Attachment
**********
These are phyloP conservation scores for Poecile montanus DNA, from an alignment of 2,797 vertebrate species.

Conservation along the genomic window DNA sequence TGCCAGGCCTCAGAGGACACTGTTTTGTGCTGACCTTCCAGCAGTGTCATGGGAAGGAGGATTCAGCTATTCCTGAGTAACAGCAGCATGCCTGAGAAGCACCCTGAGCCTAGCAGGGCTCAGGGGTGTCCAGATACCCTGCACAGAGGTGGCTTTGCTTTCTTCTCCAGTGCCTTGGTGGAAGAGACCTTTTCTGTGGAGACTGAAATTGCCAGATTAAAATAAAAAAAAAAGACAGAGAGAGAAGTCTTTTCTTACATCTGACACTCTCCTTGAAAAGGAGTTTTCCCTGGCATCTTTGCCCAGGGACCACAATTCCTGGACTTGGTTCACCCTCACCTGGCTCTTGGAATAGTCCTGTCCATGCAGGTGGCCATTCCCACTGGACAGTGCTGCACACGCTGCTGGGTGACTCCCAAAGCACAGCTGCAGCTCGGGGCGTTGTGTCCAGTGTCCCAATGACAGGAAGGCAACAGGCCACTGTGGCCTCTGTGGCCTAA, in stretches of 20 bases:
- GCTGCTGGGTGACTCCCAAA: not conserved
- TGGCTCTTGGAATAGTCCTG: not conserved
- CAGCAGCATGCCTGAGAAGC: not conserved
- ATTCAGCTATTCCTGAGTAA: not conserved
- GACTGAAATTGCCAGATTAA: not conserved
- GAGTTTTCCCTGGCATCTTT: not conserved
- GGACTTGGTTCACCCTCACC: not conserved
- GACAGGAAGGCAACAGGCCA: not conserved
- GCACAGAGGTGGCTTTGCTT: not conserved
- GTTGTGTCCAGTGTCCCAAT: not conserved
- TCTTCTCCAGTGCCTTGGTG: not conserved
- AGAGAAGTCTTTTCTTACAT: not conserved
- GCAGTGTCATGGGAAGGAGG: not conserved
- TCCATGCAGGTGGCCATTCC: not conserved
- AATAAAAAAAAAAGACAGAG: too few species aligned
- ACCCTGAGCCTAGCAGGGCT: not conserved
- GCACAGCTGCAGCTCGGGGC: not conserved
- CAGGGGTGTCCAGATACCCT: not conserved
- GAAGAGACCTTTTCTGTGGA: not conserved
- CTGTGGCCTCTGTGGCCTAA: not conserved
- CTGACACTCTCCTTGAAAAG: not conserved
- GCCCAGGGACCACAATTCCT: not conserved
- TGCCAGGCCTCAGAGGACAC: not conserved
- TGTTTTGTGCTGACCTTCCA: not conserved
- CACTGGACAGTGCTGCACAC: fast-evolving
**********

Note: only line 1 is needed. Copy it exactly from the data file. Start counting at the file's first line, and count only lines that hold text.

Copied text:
These are phyloP conservation scores for Poecile montanus DNA, from an alignment of 2,797 vertebrate species.